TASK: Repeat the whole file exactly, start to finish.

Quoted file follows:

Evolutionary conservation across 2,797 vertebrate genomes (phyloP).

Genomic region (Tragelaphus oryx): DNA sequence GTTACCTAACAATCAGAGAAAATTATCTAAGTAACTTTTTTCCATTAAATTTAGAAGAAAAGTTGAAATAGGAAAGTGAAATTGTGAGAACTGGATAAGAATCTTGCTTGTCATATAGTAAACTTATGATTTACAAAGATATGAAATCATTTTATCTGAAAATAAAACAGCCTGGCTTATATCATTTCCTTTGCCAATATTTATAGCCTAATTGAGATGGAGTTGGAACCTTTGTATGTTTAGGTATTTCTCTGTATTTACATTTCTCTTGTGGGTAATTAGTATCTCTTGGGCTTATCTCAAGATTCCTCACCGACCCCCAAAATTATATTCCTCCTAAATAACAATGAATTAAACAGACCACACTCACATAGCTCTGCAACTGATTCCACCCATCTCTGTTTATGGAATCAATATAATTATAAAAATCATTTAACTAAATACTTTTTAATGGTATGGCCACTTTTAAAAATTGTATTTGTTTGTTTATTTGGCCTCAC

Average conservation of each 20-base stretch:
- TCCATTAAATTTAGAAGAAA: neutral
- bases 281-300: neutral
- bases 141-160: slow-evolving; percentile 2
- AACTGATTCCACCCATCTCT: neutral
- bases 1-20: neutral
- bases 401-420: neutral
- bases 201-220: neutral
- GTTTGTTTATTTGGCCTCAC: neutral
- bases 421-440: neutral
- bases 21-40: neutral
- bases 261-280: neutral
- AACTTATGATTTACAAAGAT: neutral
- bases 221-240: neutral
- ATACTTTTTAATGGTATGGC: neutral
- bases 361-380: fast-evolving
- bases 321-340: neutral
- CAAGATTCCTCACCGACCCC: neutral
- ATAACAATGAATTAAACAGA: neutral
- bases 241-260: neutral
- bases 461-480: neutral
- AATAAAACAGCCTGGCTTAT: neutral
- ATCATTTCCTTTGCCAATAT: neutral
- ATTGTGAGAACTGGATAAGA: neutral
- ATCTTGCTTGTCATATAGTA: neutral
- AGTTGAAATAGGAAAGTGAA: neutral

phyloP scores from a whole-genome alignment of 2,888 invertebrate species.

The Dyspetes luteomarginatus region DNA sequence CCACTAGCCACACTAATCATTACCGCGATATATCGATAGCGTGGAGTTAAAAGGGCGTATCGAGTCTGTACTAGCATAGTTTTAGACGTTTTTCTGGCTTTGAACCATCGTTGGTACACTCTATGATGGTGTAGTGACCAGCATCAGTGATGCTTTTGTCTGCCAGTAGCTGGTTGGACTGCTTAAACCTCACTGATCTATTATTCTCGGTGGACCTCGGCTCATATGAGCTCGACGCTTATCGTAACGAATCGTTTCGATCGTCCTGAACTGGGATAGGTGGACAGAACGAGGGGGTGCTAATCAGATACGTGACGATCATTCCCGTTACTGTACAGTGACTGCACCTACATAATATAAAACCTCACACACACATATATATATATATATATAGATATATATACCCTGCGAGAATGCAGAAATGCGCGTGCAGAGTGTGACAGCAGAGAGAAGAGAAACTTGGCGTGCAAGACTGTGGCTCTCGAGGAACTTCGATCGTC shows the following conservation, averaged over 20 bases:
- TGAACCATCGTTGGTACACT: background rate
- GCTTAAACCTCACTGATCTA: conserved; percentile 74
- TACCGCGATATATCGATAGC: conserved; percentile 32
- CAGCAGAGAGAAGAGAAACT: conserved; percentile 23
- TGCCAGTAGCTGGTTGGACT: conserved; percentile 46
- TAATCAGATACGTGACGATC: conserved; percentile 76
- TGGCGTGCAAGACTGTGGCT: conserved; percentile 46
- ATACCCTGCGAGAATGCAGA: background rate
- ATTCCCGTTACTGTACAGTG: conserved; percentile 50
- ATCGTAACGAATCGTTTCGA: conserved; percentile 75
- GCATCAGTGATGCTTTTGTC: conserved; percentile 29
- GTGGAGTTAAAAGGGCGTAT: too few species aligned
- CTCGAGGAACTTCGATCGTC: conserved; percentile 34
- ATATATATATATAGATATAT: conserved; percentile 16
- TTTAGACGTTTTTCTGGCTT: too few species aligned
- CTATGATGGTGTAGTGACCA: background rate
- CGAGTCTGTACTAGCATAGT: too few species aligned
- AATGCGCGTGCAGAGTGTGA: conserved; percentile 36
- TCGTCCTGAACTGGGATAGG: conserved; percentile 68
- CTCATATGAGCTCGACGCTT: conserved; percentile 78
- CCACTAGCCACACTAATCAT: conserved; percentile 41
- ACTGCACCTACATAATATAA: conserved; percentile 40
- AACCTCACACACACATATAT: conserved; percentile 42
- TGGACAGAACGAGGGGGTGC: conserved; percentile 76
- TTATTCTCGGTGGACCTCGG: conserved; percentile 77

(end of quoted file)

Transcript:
Evolutionary conservation across 2,797 vertebrate genomes (phyloP).

Genomic region (Tragelaphus oryx): DNA sequence GTTACCTAACAATCAGAGAAAATTATCTAAGTAACTTTTTTCCATTAAATTTAGAAGAAAAGTTGAAATAGGAAAGTGAAATTGTGAGAACTGGATAAGAATCTTGCTTGTCATATAGTAAACTTATGATTTACAAAGATATGAAATCATTTTATCTGAAAATAAAACAGCCTGGCTTATATCATTTCCTTTGCCAATATTTATAGCCTAATTGAGATGGAGTTGGAACCTTTGTATGTTTAGGTATTTCTCTGTATTTACATTTCTCTTGTGGGTAATTAGTATCTCTTGGGCTTATCTCAAGATTCCTCACCGACCCCCAAAATTATATTCCTCCTAAATAACAATGAATTAAACAGACCACACTCACATAGCTCTGCAACTGATTCCACCCATCTCTGTTTATGGAATCAATATAATTATAAAAATCATTTAACTAAATACTTTTTAATGGTATGGCCACTTTTAAAAATTGTATTTGTTTGTTTATTTGGCCTCAC

Average conservation of each 20-base stretch:
- TCCATTAAATTTAGAAGAAA: neutral
- bases 281-300: neutral
- bases 141-160: slow-evolving; percentile 2
- AACTGATTCCACCCATCTCT: neutral
- bases 1-20: neutral
- bases 401-420: neutral
- bases 201-220: neutral
- GTTTGTTTATTTGGCCTCAC: neutral
- bases 421-440: neutral
- bases 21-40: neutral
- bases 261-280: neutral
- AACTTATGATTTACAAAGAT: neutral
- bases 221-240: neutral
- ATACTTTTTAATGGTATGGC: neutral
- bases 361-380: fast-evolving
- bases 321-340: neutral
- CAAGATTCCTCACCGACCCC: neutral
- ATAACAATGAATTAAACAGA: neutral
- bases 241-260: neutral
- bases 461-480: neutral
- AATAAAACAGCCTGGCTTAT: neutral
- ATCATTTCCTTTGCCAATAT: neutral
- ATTGTGAGAACTGGATAAGA: neutral
- ATCTTGCTTGTCATATAGTA: neutral
- AGTTGAAATAGGAAAGTGAA: neutral

phyloP scores from a whole-genome alignment of 2,888 invertebrate species.

The Dyspetes luteomarginatus region DNA sequence CCACTAGCCACACTAATCATTACCGCGATATATCGATAGCGTGGAGTTAAAAGGGCGTATCGAGTCTGTACTAGCATAGTTTTAGACGTTTTTCTGGCTTTGAACCATCGTTGGTACACTCTATGATGGTGTAGTGACCAGCATCAGTGATGCTTTTGTCTGCCAGTAGCTGGTTGGACTGCTTAAACCTCACTGATCTATTATTCTCGGTGGACCTCGGCTCATATGAGCTCGACGCTTATCGTAACGAATCGTTTCGATCGTCCTGAACTGGGATAGGTGGACAGAACGAGGGGGTGCTAATCAGATACGTGACGATCATTCCCGTTACTGTACAGTGACTGCACCTACATAATATAAAACCTCACACACACATATATATATATATATATAGATATATATACCCTGCGAGAATGCAGAAATGCGCGTGCAGAGTGTGACAGCAGAGAGAAGAGAAACTTGGCGTGCAAGACTGTGGCTCTCGAGGAACTTCGATCGTC shows the following conservation, averaged over 20 bases:
- TGAACCATCGTTGGTACACT: background rate
- GCTTAAACCTCACTGATCTA: conserved; percentile 74
- TACCGCGATATATCGATAGC: conserved; percentile 32
- CAGCAGAGAGAAGAGAAACT: conserved; percentile 23
- TGCCAGTAGCTGGTTGGACT: conserved; percentile 46
- TAATCAGATACGTGACGATC: conserved; percentile 76
- TGGCGTGCAAGACTGTGGCT: conserved; percentile 46
- ATACCCTGCGAGAATGCAGA: background rate
- ATTCCCGTTACTGTACAGTG: conserved; percentile 50
- ATCGTAACGAATCGTTTCGA: conserved; percentile 75
- GCATCAGTGATGCTTTTGTC: conserved; percentile 29
- GTGGAGTTAAAAGGGCGTAT: too few species aligned
- CTCGAGGAACTTCGATCGTC: conserved; percentile 34
- ATATATATATATAGATATAT: conserved; percentile 16
- TTTAGACGTTTTTCTGGCTT: too few species aligned
- CTATGATGGTGTAGTGACCA: background rate
- CGAGTCTGTACTAGCATAGT: too few species aligned
- AATGCGCGTGCAGAGTGTGA: conserved; percentile 36
- TCGTCCTGAACTGGGATAGG: conserved; percentile 68
- CTCATATGAGCTCGACGCTT: conserved; percentile 78
- CCACTAGCCACACTAATCAT: conserved; percentile 41
- ACTGCACCTACATAATATAA: conserved; percentile 40
- AACCTCACACACACATATAT: conserved; percentile 42
- TGGACAGAACGAGGGGGTGC: conserved; percentile 76
- TTATTCTCGGTGGACCTCGG: conserved; percentile 77